Blue Nocturne Lustre Pot
Blue Nocturne Lustre Pot, unique handblown glass bowl by Adam Aaronson with vibrant reflective textures.
Adam’s “Lustre” body of work is related to his “Imaginary Landscape” collection of works. However, the pieces and effects in the“Lustre” series are much more abstract. Adam draws from a variety of sources for its inspiration. These include the impressionist paintings of Turner, Whistler and Monet. But he is also very much influenced by the subtle reflections of light in water.
Adam calls the making process that he has developed over the years, the “late colouring” technique. Interestingly, this method has parallels in enamelling, ceramic glazing, printing and painting.
“Everything happens with the glass on the iron between 500º and 1100º. As my palette consists of powdered glass colours, firstly I lay these out on a steel table. Secondly, I cover the full-size hot glass vessel in silver leaf and roll it over the powders, picking up several layers of colour”. The next stage is for Adam to reheat the piece. This process involves melting the colours onto the surface. Sometimes he applies more colours directly onto the vessel, again reheating at each stage to build up tone and texture.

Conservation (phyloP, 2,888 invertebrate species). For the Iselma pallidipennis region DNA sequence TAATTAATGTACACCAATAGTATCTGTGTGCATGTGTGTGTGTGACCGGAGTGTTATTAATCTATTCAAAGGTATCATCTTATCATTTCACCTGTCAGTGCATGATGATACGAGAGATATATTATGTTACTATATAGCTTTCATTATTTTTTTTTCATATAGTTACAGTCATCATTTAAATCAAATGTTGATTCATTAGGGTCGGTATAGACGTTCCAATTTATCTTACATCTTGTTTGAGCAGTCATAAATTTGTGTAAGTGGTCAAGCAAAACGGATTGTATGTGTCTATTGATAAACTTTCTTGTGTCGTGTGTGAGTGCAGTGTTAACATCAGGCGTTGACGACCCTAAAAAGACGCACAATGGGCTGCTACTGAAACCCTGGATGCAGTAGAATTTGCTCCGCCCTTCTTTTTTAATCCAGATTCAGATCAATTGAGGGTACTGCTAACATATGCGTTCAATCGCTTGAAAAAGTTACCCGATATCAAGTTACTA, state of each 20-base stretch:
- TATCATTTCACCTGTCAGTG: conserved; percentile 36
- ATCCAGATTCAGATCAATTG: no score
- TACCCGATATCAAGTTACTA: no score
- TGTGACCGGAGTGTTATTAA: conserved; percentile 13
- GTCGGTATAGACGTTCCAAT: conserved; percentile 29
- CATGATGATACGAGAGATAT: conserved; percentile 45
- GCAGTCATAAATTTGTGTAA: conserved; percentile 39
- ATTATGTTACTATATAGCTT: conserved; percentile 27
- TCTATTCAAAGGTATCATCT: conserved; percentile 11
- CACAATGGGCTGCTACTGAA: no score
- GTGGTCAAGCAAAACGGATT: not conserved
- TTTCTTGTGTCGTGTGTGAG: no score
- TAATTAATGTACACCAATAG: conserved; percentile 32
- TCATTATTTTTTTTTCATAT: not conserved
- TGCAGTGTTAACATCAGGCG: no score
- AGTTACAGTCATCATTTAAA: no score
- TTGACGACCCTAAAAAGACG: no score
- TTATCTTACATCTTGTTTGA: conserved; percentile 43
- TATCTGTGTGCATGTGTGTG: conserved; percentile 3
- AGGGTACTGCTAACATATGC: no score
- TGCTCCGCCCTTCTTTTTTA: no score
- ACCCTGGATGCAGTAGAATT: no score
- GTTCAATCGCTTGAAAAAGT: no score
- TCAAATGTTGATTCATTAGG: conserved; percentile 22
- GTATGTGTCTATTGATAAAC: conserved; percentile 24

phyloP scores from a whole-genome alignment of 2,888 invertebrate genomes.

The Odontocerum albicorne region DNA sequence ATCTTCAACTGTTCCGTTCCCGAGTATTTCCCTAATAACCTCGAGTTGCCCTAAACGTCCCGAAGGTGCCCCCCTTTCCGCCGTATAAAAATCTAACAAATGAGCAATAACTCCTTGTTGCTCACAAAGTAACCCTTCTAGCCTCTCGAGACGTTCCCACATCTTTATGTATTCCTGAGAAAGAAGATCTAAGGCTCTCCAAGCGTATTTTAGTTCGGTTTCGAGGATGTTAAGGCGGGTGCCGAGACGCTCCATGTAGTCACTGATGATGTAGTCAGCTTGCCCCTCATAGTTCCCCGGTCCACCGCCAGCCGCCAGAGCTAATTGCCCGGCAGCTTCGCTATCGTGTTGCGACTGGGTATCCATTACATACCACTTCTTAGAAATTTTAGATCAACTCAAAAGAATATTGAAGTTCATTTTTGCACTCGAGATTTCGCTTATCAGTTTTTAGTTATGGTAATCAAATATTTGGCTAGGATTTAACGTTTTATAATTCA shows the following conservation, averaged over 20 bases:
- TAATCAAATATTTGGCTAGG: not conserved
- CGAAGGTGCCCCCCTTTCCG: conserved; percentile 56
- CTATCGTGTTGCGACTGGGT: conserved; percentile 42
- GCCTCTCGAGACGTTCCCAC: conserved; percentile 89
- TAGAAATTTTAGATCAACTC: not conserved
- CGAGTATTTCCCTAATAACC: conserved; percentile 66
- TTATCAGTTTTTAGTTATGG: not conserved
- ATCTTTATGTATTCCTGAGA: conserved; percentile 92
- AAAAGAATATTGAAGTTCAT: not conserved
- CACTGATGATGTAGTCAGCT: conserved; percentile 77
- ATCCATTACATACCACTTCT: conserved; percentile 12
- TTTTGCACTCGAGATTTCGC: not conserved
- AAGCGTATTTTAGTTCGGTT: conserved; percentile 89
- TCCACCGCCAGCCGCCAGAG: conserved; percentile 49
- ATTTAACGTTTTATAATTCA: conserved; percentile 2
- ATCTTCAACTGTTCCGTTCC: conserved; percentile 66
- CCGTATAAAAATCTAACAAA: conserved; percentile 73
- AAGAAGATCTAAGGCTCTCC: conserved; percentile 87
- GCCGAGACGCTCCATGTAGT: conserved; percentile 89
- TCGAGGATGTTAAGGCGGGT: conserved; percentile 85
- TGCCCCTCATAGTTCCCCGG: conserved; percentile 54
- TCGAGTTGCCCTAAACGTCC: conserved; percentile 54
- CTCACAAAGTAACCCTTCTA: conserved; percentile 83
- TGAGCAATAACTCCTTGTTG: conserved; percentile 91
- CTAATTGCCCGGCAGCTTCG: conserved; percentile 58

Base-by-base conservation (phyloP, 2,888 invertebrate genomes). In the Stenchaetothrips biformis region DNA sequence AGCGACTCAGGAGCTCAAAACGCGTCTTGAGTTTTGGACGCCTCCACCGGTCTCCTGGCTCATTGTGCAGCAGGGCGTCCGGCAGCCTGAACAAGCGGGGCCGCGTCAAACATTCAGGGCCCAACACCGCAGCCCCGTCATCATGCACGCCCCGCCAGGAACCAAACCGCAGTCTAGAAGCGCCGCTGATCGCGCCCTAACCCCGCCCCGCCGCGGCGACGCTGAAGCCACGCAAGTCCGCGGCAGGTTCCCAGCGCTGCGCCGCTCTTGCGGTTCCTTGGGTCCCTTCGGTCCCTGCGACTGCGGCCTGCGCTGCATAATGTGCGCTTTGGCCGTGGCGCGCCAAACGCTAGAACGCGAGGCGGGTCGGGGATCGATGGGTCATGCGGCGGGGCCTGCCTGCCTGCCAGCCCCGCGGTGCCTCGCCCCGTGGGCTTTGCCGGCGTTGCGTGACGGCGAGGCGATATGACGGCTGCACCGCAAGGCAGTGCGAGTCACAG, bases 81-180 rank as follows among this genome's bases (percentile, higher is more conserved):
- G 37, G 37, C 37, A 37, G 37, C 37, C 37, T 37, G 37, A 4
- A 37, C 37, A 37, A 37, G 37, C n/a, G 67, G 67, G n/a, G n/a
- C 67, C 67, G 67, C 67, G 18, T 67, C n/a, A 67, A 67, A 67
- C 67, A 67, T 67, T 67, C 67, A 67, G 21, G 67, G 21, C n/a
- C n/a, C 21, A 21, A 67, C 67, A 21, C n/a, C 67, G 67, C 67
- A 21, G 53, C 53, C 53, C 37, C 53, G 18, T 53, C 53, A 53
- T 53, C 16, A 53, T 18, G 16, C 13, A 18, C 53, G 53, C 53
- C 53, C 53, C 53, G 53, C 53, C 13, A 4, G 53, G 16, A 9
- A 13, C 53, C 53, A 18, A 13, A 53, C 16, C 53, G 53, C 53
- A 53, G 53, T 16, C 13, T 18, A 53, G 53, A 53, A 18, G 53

“When the colours are red hot they become indistinguishable. Therefore I have to remember which colour is where and how intense it is. I suppose it is a bit like a composer writing music, knowing how chords will sound together.”
When making works in the Lustre series Adam generally only uses one or two colours as lustres. This is because the metallic compounds within the lustre colours don’t mix very well at high temperatures.
But the most exciting part of the process is at the last stage. To achieve the shiny lustrous effect on the surface, Adam changes the atmosphere in the re-heating furnace, known as the “glory-hole” from an oxidising atmosphere to a reducing atmosphere, by turning down the fan that powers the burner. Suddenly dramatic flames then shoot out of the glory-hole and Adam gingerly and momentarily introduces the vessel into the flames. At this final stage the piece is still on the end of the finishing iron, known as the punty iron.
“This is the real alchemy of glass. Too little time in the flame and nothing happens, too long and you end up with muddy colours. I can only achieve the miraculous, reflective, shiny effect by staying in the flame for exactly the right amount of time . That’s the beauty of lustres”
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